“Put the Blame on Me” is yet another sassy song in Elvis’ catalogue. There is not much that standout on this tune but musically it does function as a brief preview of Elvis’ Las Vegas era. However, on this song, it is not too schmaltzy and the showbiz effect does work. The way Elvis sings the name Judy in the next track of the same name is so fluid and smooth, and flows so well. It is yet more proof of how Elvis can sing one just one word of a song and completely up the quality of it. There is a different sound to the piano here, as it almost sounds more keyboard like.

“I Want You With Me” begins with Elvis singing in a style so reminiscent of his 1950s vocals that it makes you miss that time period so much. Because this ain’t the 50s anymore, folks, and that is my big problem with some of the musical choices on this album. Despite the song’s lyrics begging for it, the arrangement is much too lush for Elvis to really let loose vocally. His voice is buried so far back in the mix that everything else (instruments, backing vocals) overpowers him. The problem continues into the final song of the album, “I Slipped, I Stumbled, I Fell”, which features some interesting, very early ’60s gimmicky backing vocals. But, yet again the glaring problem here is why are Elvis freaking Presley’s vocals not the focal point? It is very frustrating to listen to, knowing that the song could be radically different by just changing that one thing.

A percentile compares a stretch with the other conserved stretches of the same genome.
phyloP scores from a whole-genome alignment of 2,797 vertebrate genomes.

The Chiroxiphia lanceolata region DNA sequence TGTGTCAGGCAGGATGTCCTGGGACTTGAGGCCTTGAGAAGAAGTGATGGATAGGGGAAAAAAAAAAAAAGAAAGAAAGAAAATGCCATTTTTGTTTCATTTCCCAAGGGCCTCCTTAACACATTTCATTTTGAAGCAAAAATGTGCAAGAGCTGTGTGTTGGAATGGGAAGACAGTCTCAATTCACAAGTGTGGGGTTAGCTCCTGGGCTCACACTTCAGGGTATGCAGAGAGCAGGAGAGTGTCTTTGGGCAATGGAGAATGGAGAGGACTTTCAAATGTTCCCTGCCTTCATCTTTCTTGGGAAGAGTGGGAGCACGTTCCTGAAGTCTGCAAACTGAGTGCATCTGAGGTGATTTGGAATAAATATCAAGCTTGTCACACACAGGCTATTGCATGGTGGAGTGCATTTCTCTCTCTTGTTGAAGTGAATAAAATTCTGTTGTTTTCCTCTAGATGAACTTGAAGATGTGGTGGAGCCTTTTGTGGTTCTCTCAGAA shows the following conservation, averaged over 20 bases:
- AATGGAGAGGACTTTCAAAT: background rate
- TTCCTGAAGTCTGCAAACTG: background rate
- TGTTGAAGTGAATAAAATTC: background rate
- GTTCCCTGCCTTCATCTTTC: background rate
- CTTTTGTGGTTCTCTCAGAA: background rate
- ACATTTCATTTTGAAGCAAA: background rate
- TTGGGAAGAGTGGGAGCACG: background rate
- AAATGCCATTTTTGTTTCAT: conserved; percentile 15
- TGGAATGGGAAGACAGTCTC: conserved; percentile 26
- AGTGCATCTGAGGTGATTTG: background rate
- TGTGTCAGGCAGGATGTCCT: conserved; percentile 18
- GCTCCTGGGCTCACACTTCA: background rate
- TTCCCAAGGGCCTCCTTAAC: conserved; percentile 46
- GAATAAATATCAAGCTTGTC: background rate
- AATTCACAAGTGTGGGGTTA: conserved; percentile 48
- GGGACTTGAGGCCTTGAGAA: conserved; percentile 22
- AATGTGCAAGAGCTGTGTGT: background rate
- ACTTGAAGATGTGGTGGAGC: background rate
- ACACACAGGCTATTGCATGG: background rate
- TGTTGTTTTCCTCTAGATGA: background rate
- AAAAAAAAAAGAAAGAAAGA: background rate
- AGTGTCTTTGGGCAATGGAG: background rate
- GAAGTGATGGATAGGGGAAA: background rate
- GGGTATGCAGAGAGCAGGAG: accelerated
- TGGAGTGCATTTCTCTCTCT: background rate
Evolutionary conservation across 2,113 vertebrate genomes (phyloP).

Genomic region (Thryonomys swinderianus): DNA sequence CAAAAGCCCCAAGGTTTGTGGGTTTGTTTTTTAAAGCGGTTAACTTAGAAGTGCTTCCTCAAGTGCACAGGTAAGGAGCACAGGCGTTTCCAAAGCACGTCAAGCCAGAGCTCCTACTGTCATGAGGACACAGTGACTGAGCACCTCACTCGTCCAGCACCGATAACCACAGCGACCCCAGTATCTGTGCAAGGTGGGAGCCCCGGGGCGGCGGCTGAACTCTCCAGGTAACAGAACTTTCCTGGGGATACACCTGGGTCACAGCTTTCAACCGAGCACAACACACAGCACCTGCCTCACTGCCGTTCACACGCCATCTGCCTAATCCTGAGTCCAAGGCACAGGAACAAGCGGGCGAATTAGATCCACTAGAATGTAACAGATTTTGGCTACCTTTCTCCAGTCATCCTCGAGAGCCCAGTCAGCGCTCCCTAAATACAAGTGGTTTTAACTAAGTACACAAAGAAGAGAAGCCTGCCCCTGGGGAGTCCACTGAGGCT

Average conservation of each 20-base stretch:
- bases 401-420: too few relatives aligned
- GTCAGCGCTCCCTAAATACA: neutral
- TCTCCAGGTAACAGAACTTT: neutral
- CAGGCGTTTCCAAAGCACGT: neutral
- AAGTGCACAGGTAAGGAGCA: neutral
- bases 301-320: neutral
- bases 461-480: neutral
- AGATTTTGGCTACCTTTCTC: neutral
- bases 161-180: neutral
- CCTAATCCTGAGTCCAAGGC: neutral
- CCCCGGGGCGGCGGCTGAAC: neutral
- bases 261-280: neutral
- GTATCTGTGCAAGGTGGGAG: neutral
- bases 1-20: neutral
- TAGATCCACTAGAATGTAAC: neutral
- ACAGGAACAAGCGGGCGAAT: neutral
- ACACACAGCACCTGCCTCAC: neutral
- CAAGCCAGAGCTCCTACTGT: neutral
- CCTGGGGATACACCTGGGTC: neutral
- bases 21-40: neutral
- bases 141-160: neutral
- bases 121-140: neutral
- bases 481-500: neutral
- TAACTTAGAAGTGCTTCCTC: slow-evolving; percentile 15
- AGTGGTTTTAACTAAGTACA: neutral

There are some very enjoyable songs on this album, most of them falling on the ballad side (“There’s Always Me”, “Give Me the Right”, and “Gently”). However, because you are so bogged down with the ballads or uptempo tunes of each respective side, it can be hard to see the song as individual. Let’s hope Elvis decides to forgo this format on future albums.


  • Elvis Presley – vocals, acoustic rhythm guitar
  • Millie Kirkham – backing vocals
  • The Jordanaires – backing vocals
  • Boots Randolph – saxophone
  • Scotty Moore – electric guitar
  • Hank Garland – electric guitar
  • Floyd Cramer – piano
  • Bob Moore – double bass
  • D.J. Fontana – drums
  • Buddy Harman – drums
  • Tiny Timbrell – lead guitar
  • Dudley Brooks –piano
  • Meyer Rubin – double bass

Listen to Something for Everybody here

His Hand in Mine

His Hand in Mine released on November 23, 1960